Laughren acknowledged that the concern raised questions about study conduct at the Russian sites but assured the committee that the sites had been inspected and that there was no evidence of misconduct.
“It is also important to point out,” Laughren indicated, “that there are alternative explanations for more successful recruitment at the Russian sites and also a more successful outcome.”
Among the factors that could lead to the geographic disparity, Laughren explained, is the greater catchment area and less competition for recruitment in Russian sites. “If difficulty in recruitment in the US sites led to enrollment of a more heterogeneous group of subjects,” he noted, “this could have led to a higher placebo response rate.”
In concluding his report, Laughren pointed to the demonstrated efficacy of olanzapine(Drug information on olanzapine) in adults and argued that the geographic disparity in the pediatric data was not sufficient to find the sNDA nonapprovable. He indicated, however, that the agency would ask the sponsoring manufacturer“to further address this concern.”
The pharmacokinetic data for olanzapine did not indicate significant differences between adolescents and adults, although the younger population tended to be exposed to higher dosages in relation to body weight. The adverse event profile and other safety parameters were also similar to those in adults but with some greater magnitude in the younger patients. Laughren indicated that these distinctions could be reflected in modified labeling.
“In addition,” Laughren informed the committee, “we have recently asked the sponsor to provide more complete information generally with regard to effects on weight, glucose regulation, and lipid levels, so that labeling for olanzapine can be enhanced with regard to these risks.”
The committee voted unanimously to recommend that the agency continue to evaluate the safety of olanzapine in the pediatric population and to implement additional risk-management regulatory actions concerning the monitoring of metabolic changes.
Assessing Risperdal, drug class The FDA staff analysis of the Risperdal studies was prepared by Mitchell Mathis, MD, deputy director of the Division of Psychiatry Products. Two 6-week randomized, placebo-controlled trials were conducted in children and adolescents who had schizophrenia, and one 3-week trial was conducted in patients who had bipolar disorder. Active treatment groups in the schizophrenia study received daily doses of either 1 to 3 mg or 4 to 6 mg. Groups in bipolar disorder study received either 0.5 to 2.5 mg or 3 to 6 mg/d.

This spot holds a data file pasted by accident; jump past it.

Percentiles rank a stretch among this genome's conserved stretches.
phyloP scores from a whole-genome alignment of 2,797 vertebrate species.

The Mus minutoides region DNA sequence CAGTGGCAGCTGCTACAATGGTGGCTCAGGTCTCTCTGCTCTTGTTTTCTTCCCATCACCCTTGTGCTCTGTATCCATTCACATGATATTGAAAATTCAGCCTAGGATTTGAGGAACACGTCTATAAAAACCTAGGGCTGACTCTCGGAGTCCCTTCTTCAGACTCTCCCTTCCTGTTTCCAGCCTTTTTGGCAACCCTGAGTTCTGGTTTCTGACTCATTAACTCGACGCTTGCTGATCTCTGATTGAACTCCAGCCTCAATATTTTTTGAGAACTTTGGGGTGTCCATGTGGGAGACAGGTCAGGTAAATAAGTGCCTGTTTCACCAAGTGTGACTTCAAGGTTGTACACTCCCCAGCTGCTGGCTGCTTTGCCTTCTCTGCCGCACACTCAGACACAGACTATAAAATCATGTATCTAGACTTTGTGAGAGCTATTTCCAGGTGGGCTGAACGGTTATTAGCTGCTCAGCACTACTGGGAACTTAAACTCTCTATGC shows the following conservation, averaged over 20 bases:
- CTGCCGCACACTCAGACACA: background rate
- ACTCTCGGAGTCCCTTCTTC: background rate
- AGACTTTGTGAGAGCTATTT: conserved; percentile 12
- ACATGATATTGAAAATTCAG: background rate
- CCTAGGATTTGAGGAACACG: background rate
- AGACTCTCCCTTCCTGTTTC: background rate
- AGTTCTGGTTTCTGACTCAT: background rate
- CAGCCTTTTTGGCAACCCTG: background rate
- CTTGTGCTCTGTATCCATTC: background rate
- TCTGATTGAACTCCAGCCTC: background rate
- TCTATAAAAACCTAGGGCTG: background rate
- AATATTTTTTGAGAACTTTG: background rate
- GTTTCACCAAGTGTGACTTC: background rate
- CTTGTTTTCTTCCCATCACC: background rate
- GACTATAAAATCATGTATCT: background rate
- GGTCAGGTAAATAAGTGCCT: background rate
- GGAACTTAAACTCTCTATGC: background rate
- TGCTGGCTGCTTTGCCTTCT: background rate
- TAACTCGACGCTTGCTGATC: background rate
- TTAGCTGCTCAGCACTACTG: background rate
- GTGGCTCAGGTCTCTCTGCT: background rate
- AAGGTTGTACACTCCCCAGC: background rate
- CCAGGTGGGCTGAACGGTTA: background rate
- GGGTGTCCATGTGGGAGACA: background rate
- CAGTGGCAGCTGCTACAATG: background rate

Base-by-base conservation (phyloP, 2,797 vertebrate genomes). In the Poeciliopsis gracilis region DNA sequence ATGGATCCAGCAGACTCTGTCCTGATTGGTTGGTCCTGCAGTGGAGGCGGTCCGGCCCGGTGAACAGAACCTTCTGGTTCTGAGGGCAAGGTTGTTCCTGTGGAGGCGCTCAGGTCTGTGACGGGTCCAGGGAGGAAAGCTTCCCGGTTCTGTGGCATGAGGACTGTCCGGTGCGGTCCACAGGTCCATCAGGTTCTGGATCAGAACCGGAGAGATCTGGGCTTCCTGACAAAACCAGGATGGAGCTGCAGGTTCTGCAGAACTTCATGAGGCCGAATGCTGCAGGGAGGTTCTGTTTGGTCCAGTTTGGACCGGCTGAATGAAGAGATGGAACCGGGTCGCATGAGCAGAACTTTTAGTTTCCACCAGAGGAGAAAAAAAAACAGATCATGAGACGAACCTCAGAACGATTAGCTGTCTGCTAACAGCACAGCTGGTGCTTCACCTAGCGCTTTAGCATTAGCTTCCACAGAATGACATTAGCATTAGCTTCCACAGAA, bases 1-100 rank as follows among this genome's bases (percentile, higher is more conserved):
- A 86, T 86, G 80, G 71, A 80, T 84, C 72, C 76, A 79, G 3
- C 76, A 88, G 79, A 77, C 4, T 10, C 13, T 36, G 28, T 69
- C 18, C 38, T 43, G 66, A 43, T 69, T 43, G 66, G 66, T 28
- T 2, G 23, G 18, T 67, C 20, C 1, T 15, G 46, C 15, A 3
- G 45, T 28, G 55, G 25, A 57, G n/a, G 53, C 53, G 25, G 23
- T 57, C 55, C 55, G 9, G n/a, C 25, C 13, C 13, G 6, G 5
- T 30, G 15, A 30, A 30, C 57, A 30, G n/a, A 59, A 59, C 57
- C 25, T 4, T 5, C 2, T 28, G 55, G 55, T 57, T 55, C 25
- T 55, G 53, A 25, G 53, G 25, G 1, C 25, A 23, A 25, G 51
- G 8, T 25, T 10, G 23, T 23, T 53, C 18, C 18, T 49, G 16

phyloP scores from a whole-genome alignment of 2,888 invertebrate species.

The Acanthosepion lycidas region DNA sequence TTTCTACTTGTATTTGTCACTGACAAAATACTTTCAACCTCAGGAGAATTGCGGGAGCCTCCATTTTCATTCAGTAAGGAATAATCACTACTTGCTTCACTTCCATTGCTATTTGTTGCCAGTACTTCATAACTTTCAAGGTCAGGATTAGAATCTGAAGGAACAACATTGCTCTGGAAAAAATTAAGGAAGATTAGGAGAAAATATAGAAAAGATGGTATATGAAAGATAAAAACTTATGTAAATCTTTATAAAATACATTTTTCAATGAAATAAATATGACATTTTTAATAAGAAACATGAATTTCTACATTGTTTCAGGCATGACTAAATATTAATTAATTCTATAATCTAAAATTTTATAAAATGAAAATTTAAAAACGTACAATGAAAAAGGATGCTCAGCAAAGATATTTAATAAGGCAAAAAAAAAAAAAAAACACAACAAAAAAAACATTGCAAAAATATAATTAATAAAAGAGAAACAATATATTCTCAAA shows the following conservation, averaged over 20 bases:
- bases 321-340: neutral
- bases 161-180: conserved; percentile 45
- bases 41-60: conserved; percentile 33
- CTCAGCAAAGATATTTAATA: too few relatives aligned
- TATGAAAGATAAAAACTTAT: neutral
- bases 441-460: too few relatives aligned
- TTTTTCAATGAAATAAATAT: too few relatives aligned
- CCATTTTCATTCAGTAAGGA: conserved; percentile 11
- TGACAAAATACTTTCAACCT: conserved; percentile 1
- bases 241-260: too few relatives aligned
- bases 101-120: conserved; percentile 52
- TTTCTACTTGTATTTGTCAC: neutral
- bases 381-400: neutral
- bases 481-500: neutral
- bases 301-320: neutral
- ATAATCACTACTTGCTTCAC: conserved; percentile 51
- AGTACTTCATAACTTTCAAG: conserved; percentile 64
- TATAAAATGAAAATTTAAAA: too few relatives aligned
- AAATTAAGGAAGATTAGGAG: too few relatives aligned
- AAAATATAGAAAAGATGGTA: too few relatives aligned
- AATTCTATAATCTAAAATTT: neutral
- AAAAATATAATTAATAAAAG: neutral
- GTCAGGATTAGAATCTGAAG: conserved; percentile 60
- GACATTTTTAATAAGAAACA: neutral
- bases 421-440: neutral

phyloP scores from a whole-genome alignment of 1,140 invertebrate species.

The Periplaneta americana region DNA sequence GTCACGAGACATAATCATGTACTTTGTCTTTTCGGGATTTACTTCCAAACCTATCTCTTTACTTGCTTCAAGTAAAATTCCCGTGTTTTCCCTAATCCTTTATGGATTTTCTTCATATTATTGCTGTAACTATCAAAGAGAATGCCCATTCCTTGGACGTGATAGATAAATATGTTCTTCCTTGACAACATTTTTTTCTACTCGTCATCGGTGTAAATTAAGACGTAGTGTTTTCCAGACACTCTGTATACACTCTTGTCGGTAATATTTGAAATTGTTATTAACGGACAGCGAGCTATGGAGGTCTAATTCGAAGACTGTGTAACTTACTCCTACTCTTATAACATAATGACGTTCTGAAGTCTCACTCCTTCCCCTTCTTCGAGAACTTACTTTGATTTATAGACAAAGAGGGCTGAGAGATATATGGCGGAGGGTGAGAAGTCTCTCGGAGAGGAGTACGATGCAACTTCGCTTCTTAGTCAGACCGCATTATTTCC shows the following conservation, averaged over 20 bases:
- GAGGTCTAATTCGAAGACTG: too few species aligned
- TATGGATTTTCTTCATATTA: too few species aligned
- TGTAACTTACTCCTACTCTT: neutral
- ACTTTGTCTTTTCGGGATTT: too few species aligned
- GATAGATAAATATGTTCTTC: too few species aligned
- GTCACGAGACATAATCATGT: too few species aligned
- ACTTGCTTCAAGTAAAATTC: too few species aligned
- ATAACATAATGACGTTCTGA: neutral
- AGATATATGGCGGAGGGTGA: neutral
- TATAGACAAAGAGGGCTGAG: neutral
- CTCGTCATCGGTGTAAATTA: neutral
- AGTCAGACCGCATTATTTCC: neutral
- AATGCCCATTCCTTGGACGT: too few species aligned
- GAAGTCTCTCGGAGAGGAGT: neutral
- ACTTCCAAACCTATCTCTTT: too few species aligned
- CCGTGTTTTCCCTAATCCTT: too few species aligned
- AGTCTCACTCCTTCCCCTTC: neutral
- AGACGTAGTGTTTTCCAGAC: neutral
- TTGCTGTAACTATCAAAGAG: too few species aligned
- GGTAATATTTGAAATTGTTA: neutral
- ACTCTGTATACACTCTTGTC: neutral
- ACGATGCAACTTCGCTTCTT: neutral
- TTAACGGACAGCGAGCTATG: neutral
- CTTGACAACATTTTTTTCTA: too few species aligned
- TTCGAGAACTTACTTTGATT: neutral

The data supported the applications. The most useful dosages were 3 mg/d for schizophrenia and 2.5 mg/d for bipolar disorder. Higher dosage was not associated with additional benefit in these studies but with an increase in adverse effects. Mathis suggested that the optimal dosages in the studies should be considered as targets rather than ceilings in pediatric populations.
“While I believe we should certainly label the drug with the information learned from the clinical trials, and even identify target dose . . . ,” he indicated, “I think it would be too restrictive to the prescriber to limit the dose to a maximum when we know that doses up to 6 mg/d were also shown to be efficacious in the same studies that demonstrated efficacy for the lower dose ranges.”
The review of risperidone(Drug information on risperidone) adverse events from the pediatric studies, presented by Felicia Collins, MD, medical officer at the FDA, indicated an adverse-effect profile similar to that in adults. As to whether the standard ongoing safety monitoring is adequate for the expanded indication to pediatrics, the committee unanimously recommended several additional measures for the use of risperidone, olanzapine, and this class of antipsychotics:
• Assess on-label and off-label product use with specific attention to age and indication and concomitant drug use.
• Follow up on metabolic syndrome, growth, sexual maturation, hyperprolactinemia, and extrapyramidalside effects.
• Conduct studies—possibly with the NIH—on long-term effects in the pediatric population.
The committee voted unanimously to withhold recommendation on labeling until this additional information is provided. It also recommended that no public communications be issued on the sNDAs for pediatric populations before the committee has received and discussed data from these measures.